Three things I learned at SXSW

We went to Austin, Texas to attend SXSW Interactive — you’ll never guess what happened next.

Three days ago me and my co-founder Björn came home from Austin, Texas after spending a week at SXSW Interactive. It was a whirlwind of events, networking, talks and very little time to process everything in between. If you’ve ever been to anything this intensive, you probably know the feeling. Now that I’m back home and have (mostly) recovered, I thought I’d sum up my thoughts and share some reflections from the seven days we spent in the epicenter of “what’s hot right now in tech”.

Before I go full on listicle on you, let me just start by saying this: don’t spend $1100 on an interactive pass. Seriously, don’t!

I might come off like a complete cynic, but to be honest most of what you get from your pass is “keynotes” from a bunch of smug tech people who either want to plug their own company — see Dirk Ahlborn from Hyperloop (basically a pyramid scheme ran buy a used car salesman). Or you get the same kind of guys (yes, there were literally only guys) who just love the sound of their own voice, see Biz Stone, the cast of Silicon Valley and Dirk Ahlborn (yes Dirk again).

Again, sorry for being cynical but $1100 is a lot of money. You shouldn’t have to pay to hear people plug their company. I’m in the startup-biz so listening to entrepreneurs pitching their “thing” is something I do every day.

“Oh, you actually bought the pass? Sorry for not telling you that was a waste of money”
 — Friend and advisor with 10+ years in the startup game

Maybe I’m just fed up with tech.

However, there were a few highlights and glimpses into the future worth mentioning.

1. The government is recruiting

Needless to say, the interview with president Obama was the highlight of the conference. I knew the guy had a good sense of humor and a stage presence worthy of a Shakespearian actor, yet he surpassed all of my expectations. It was like looking at the offspring Tony Robinson and George Clooney (at the Golden Globes). Man, could Big O deliver!

His message was clear: the government wants to attract the best women and men in tech to come and work for them on some “real” problems. Obama was “selling” the government hard. One thing he said was (paraphrasing):

”In government we try to solve the tough problems like how to get more people to vote. We’re not the place for solving problems like where to get the best mocha frappuccino”

It was a talk that sold the government job as one of the best workplaces for those who truly want to make the world a better place.

2. Message first and Conversational UI will be THE big thing in an internet age that’s 100% mobile

Might not come as a big shock for people who use Slack and that have been following the latest development of Facebook’s Messenger and their chatbot SDK. The next platform for developers to sink their teeth in will be Messaging platforms like Slack, Messenger and WhatsApp.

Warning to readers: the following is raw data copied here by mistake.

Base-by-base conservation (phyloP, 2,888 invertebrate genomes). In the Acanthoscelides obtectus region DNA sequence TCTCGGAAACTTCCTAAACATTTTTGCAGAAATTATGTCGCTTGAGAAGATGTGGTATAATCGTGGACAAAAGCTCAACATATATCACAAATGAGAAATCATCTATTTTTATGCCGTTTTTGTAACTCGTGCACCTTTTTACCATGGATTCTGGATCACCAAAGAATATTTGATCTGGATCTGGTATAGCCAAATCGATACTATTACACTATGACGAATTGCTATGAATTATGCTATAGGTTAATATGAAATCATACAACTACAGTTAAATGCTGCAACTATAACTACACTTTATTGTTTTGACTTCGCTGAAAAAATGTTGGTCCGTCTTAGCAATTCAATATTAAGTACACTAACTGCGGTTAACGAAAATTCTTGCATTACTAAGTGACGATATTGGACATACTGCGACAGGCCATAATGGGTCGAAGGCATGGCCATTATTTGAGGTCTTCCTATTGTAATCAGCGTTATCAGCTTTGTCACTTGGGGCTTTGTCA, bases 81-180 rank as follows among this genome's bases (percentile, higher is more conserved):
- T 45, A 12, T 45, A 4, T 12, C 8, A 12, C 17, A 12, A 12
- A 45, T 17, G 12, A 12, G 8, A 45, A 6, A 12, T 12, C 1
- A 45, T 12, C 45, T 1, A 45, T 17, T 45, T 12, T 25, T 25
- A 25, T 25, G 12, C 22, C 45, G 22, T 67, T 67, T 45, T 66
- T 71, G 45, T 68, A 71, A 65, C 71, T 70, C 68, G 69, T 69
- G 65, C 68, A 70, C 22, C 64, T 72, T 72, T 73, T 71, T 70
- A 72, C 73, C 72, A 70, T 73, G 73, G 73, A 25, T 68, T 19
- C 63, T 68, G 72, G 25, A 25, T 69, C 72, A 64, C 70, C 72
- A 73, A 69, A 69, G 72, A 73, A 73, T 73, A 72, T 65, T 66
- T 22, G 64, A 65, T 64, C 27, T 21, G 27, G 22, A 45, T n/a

The trend isn’t new. There are already about 10 million companies developing apps for the Chinese app WeChat, and the same goes for the Japanese app Line.

The idea is simple: why build an app when you can integrate your service into a platform that people already use? Competing in the AppStore (or Google play) isn’t the way of the future. Why should I open the Uber app to book a taxi or open Foursquare to find a cafe with a wifi when I can type the question into Messenger?

Assist is another interesting service that, instead of building an app, decided to integrate with Kik, SMS, Slack, Messenger and more.

The user interface for all these services is, of course, conversational — a format that is on its way to becoming the standardized design for mobile.

And let’s face it, in three years’ time there’ll be no need to talk about anything else other than mobile (heads up to all designers who still start by designing a webpage then switch over to do the responsive version).

3. Globalisation = no surprises

I came to Austin with a naive hope to get a glimpse of the future. Boy was I wrong. I traveled with a group of 14 Swedes and we all said the same thing: no one heard about a single thing that they hadn’t heard about before. Remember, this is the conference that helped launch Twitter and Foursquare. The fact that there was no real news is the ultimate evidence that information truly is traveling faster and that we are indeed living in a globalized world.

Yes, I realize that is easy to make this claim as a white male living in western Europe who just spent $1100 on watching company presentations. However, I do believe that the time for big ass launches and unraveling is over.

My wisdom, in a nutshell

  • Don’t spend $1100 on an interactive pass. Go to Austin to network and enjoy the free parties.
  • The government wants talented tech people to work on a voting system instead of working on an AI-driven mobile and social app that helps you find great coffee.
  • The future is mobile (duh!) and if you go mobile you need to do so via one or several messaging apps.
  • We live in a global world where there’s no room for surprises.

To hopefully get a look at what the future of online learning might look like, please follow what we’re doing at Daily Bits Of.

Originally published by Niklas Laninge (@laninge) at on March 21, 2016.

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